I quickly called D’Feter Shloima and asked him if a Bochur from my Shul could spend a Shabbos with him. He replied in his typical Torah fashion, “Hachnosas Orchim is a big Mitzvah and of course he can come.” I called Dovid, gave him my uncle’s address and was so happy with myself for making the “Shidduch” between Dovid and Gavi. I just knew they would get along just fine. As the Shabbos approached, I called Dovid on Friday morning (New York time) to see if he had arrived safely at my uncle’s house in Shaarei Chessed. He told me he had arrived and everything looked great.
I then casually asked if he had met Gavi yet. Dovid said, “No, I haven’t seen him. I think your uncle said he will not be here for Shabbos.” I quickly asked to speak to my uncle and asked him where is Gavi? He calmly answered that Gavi went to help out his older sister who had a baby on Thursday and would not be home for Shabbos. “Why didn’t you tell me? Who will speak to Dovid?” I asked. D’Feter Shloima just answered, “What’s the big deal? I can speak to him.” And with that, we wished each other a Good Shabbos and hung up. I was beside myself with worry.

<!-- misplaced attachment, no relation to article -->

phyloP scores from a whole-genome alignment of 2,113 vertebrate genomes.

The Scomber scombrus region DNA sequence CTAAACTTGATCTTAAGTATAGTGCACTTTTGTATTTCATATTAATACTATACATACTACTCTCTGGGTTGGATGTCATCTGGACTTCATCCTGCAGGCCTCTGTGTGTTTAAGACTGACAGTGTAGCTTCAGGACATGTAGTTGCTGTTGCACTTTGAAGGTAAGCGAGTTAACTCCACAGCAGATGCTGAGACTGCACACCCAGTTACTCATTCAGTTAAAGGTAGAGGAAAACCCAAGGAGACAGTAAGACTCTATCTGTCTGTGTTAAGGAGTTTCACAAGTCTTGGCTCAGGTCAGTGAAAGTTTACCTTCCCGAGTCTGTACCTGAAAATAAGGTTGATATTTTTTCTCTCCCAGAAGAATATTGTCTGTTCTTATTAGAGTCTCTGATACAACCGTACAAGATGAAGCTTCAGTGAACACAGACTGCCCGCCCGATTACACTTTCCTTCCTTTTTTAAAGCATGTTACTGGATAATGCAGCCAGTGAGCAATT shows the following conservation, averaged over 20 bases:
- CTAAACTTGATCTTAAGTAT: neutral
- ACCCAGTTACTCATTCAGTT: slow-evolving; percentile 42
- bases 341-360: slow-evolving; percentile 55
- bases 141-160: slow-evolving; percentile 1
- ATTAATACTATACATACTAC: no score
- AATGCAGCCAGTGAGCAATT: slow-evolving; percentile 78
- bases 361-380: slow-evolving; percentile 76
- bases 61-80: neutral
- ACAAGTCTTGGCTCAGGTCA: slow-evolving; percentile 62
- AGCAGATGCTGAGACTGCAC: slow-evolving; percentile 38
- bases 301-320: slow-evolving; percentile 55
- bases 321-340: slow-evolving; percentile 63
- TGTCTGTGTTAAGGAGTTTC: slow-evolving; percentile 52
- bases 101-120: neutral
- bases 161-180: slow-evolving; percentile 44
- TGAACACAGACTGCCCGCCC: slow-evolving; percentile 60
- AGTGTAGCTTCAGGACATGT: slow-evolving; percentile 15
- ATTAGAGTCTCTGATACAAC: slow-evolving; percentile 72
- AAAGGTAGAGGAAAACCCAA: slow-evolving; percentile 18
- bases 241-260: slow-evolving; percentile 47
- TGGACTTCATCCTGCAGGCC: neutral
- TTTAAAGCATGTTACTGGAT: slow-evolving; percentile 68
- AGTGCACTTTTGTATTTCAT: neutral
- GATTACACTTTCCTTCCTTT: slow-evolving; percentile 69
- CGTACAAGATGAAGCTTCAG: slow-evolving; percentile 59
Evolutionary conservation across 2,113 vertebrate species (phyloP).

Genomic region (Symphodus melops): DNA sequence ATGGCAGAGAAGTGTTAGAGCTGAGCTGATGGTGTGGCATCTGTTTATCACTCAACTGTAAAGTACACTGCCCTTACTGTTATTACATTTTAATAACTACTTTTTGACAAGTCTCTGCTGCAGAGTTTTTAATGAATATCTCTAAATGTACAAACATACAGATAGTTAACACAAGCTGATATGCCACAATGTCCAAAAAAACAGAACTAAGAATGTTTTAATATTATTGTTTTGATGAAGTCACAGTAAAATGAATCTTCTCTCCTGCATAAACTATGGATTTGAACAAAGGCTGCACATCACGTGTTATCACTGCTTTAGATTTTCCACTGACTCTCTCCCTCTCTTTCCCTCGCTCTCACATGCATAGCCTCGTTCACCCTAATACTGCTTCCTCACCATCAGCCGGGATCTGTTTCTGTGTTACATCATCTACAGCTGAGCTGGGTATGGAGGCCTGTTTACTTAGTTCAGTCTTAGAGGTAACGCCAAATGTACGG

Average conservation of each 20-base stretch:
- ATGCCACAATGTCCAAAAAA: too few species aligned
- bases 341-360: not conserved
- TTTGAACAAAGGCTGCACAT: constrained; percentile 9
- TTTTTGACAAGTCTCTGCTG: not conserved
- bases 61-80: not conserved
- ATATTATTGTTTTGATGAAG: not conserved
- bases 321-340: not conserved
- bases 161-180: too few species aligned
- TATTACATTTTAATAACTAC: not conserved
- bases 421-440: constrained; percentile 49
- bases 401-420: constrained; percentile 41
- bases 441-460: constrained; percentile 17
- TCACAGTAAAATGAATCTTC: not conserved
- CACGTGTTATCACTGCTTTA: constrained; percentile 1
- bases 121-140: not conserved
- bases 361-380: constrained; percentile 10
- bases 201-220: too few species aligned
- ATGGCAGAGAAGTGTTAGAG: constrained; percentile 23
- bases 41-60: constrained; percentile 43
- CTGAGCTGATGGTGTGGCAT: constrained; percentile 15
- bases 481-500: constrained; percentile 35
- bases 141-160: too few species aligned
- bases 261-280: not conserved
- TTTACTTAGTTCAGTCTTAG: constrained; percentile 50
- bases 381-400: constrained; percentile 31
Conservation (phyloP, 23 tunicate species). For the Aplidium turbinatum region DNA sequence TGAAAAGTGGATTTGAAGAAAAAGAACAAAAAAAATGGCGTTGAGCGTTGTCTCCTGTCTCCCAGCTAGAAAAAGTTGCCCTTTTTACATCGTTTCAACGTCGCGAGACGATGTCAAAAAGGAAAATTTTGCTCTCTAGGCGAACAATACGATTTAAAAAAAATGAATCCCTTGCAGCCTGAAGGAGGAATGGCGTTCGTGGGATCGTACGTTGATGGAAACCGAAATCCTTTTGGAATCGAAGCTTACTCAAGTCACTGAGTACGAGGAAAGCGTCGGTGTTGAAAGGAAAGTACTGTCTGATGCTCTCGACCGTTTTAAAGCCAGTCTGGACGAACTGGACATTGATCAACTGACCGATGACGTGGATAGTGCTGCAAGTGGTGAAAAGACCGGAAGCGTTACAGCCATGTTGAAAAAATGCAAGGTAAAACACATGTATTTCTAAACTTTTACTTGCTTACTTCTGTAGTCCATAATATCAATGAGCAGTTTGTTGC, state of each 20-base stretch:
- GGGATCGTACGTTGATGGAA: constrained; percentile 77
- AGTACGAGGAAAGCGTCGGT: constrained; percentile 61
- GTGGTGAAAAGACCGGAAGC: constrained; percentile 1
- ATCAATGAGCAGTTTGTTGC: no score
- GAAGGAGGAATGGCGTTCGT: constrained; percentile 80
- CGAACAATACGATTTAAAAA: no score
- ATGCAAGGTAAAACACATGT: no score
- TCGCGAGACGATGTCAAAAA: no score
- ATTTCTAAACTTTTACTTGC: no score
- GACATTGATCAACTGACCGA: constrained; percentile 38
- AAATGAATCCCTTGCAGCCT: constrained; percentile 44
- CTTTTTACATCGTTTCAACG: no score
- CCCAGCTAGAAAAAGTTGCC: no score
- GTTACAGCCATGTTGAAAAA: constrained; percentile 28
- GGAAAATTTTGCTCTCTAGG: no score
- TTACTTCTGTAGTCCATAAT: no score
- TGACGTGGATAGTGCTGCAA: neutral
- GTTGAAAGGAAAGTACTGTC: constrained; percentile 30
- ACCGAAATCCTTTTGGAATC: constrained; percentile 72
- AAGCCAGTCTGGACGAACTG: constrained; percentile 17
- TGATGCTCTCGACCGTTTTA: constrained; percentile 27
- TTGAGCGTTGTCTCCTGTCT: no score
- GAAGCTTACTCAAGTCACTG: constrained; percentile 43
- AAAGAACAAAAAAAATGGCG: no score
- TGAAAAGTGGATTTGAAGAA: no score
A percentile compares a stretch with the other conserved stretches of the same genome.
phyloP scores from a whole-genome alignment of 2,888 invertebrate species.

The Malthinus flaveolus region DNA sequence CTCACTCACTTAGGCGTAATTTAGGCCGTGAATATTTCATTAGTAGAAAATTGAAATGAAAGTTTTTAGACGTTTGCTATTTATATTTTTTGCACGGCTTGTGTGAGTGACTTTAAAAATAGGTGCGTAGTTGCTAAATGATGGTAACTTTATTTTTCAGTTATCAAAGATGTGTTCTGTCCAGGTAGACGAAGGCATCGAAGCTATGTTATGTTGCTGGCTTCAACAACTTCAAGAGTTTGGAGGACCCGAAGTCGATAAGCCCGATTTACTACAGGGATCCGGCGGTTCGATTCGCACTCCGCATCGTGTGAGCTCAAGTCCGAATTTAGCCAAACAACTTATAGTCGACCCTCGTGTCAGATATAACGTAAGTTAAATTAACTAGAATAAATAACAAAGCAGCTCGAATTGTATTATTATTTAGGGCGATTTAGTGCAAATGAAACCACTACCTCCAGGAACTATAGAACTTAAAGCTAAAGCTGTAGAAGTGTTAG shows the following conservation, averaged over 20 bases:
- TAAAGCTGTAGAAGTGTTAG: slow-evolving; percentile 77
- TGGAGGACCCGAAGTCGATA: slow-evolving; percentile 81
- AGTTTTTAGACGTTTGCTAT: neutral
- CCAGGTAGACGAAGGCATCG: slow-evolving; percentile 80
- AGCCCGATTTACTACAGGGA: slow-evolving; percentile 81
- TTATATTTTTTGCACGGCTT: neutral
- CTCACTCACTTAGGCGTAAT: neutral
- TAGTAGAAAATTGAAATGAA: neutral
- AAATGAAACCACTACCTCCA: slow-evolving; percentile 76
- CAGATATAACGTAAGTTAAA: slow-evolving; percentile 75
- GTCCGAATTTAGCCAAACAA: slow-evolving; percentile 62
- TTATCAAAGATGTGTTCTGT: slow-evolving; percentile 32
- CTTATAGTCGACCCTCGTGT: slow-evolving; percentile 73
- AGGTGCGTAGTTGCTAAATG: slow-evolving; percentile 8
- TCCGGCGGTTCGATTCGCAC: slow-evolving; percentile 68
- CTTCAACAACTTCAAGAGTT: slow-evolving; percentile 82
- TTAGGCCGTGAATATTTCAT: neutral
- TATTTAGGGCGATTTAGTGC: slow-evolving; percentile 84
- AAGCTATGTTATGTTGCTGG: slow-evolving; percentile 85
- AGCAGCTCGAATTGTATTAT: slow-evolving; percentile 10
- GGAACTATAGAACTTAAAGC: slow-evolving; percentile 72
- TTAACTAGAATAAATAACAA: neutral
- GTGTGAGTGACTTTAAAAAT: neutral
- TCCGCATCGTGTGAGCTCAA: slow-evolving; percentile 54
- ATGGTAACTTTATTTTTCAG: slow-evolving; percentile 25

D’Feter Shloima is a wonderful person, a Talmid Chochom and a truly Frum Yid. However, in the family he is also known as ‘the Davening Dod” (the uncle who (always) prays) or alternatively, “Shloima D’Schlepper” (Shlomo who ‘drags’ things out). This appellation was earned by virtue of his constant davening. Indeed, although he has finished Shas many times, his lengthy davening was the coup de grâce in the family decision to award him the title of “Shloima D’Schlepper”. He could daven for hours–literally. He also could not–or better said would not–speak a word of English.